• Newman argues that the news media tends to portray poverty & the underclass in a negative & stereotypical way.

  • Poverty often portrayed via the stats!

  • The media has also been to the forefront of using terms like ‘chav’ to imply their poverty is undignified.

  • Hayward & Yar argue the label ‘chav’ is now used by papers & websites as a term for young poor people.

  • Lawler says the term is a sign of disgust & contempt for a certain group of people & their situation.

The most famous chav of them all!

  • Stereotypical images of Vicky Pollard includes the wearing of tracksuits, bling, bad attitude & low intelligence.

  • Generally the underclass is portrayed by the media as consisting of irresponsible parents with ‘out of control’ children, living in council housing, relying on welfare benefits & probably indulging in criminal activities.

  • Webster says such media representations send out the message these people are social scum.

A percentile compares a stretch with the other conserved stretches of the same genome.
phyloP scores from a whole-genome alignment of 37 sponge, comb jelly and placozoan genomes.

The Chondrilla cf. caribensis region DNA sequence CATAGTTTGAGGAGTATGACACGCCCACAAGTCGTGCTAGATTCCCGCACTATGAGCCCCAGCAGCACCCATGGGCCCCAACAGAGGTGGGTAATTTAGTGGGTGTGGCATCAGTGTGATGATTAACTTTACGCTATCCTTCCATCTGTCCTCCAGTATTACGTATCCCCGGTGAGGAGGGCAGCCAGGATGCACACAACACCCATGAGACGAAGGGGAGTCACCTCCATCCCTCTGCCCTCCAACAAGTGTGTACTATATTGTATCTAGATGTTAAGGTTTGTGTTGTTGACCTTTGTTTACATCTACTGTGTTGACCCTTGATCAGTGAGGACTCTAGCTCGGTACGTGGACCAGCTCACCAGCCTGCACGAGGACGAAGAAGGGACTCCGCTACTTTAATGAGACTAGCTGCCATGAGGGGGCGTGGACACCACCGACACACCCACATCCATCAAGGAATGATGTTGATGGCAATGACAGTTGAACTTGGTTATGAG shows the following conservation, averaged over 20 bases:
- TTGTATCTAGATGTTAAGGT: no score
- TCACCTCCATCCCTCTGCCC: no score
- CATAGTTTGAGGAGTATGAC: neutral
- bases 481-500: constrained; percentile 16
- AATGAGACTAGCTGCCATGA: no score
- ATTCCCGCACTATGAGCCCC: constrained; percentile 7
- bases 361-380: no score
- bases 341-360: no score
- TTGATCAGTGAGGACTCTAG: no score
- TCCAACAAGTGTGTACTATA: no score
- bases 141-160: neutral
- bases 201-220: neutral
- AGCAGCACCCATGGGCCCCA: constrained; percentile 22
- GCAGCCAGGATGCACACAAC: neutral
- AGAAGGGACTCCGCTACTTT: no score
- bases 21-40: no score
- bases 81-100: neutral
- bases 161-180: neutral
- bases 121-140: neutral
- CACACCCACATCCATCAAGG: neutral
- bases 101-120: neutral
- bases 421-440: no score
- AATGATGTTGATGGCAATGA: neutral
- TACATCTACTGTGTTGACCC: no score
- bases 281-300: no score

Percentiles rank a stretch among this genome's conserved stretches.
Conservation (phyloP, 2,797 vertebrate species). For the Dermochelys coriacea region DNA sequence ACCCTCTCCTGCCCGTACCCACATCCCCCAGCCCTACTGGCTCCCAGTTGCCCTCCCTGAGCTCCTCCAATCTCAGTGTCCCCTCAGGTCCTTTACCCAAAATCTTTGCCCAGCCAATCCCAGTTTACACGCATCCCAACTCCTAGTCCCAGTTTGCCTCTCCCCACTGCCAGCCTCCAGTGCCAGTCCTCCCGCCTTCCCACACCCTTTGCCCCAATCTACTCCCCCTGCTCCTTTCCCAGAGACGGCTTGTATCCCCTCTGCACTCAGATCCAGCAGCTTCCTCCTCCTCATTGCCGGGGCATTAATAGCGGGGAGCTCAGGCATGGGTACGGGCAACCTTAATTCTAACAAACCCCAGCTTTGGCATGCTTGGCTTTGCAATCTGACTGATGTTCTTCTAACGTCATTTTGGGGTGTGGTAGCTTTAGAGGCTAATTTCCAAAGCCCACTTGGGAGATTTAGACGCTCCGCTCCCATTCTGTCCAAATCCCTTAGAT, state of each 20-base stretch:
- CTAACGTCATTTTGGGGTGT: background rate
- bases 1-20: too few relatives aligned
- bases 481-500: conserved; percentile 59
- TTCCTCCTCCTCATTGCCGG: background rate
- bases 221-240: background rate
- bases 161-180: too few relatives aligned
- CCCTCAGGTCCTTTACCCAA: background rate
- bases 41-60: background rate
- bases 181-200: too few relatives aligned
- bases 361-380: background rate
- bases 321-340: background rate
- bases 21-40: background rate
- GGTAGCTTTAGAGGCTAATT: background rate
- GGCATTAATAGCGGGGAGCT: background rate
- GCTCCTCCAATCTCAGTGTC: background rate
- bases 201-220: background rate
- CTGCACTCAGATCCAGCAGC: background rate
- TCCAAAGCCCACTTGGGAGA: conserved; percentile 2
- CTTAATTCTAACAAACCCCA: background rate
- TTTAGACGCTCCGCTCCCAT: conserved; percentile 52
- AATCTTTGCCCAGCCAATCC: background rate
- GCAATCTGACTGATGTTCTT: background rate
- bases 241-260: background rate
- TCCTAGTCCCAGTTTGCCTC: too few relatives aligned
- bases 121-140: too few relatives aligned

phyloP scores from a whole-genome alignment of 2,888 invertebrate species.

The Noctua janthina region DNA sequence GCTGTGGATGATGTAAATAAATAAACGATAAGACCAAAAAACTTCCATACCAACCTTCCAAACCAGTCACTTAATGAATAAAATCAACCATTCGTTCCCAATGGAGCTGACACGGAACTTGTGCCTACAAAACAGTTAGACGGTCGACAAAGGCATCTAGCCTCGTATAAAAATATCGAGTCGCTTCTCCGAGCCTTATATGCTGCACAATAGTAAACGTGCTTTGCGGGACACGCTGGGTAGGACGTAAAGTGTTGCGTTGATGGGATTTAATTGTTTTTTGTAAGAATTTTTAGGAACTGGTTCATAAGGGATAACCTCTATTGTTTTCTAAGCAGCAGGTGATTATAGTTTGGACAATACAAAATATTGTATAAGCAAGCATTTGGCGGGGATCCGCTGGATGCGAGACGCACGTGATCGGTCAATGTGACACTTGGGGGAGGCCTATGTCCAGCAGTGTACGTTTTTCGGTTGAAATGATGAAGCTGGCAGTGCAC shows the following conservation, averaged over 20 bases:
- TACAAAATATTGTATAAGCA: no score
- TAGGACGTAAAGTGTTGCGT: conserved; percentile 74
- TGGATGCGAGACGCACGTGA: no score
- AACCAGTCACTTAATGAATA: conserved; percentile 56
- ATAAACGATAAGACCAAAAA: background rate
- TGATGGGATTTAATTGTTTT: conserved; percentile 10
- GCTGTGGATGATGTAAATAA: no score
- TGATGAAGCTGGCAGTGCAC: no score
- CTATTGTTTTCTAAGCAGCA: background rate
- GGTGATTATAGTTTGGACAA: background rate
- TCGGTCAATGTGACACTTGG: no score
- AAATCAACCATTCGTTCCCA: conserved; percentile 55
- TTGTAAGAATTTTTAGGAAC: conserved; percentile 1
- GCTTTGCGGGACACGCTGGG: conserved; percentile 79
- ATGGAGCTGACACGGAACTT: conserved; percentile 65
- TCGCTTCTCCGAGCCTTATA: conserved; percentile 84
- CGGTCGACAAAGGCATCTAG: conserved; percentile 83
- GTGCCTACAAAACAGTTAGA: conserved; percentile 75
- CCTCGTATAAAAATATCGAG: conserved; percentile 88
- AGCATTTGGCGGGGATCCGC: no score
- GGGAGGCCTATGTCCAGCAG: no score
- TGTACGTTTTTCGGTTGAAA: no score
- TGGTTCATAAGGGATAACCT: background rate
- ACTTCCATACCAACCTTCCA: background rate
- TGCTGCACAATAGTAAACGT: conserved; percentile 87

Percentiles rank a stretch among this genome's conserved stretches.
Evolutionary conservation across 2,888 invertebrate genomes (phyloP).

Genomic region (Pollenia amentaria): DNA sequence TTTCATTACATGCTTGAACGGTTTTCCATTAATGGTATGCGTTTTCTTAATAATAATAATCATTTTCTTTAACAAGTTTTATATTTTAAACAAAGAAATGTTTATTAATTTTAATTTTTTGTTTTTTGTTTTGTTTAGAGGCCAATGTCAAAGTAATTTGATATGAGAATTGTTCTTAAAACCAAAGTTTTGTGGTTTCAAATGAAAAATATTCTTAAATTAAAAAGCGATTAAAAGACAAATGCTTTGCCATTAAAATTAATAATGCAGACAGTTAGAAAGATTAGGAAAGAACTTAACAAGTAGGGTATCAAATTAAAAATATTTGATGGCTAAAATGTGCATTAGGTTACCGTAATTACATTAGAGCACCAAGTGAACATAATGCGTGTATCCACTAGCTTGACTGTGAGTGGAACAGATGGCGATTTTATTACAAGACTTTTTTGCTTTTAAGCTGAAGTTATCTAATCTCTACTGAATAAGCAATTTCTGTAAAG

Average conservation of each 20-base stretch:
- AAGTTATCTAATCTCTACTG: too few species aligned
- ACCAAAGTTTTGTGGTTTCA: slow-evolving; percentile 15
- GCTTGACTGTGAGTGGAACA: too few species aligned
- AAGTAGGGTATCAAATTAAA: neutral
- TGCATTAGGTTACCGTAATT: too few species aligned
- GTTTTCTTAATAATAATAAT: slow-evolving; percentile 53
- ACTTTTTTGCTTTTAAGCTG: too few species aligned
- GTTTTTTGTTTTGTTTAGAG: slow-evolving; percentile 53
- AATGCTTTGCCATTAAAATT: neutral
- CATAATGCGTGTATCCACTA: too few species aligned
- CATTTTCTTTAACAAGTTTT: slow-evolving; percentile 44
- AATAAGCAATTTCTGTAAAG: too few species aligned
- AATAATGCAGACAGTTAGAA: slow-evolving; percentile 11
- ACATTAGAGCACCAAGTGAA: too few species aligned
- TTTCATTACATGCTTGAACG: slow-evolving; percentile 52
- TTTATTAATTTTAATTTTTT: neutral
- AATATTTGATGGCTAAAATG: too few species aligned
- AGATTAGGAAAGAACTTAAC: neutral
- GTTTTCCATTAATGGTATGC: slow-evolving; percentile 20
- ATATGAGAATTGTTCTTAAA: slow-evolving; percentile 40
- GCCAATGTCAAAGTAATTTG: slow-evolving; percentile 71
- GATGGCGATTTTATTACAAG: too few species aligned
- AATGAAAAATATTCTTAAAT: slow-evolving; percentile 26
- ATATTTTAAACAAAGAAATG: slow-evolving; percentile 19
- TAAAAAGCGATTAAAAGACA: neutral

• Even respectable papers, like The Sunday Times, were using terms like NEET (not in education, employment or training) when discussing antisocial youth.

  • What does this term imply?

What message does Shameless send out about poverty & the underclass?

  • The Jeremy Kyle Show is a British version of the Jerry Springer Show where poverty & unfortunate situations are treated as an aspect of entertainment.


  • Media representations of the powerful (upper & middle classes) tend to be more positive than the working classes & poor.

  • What can be then say about the media?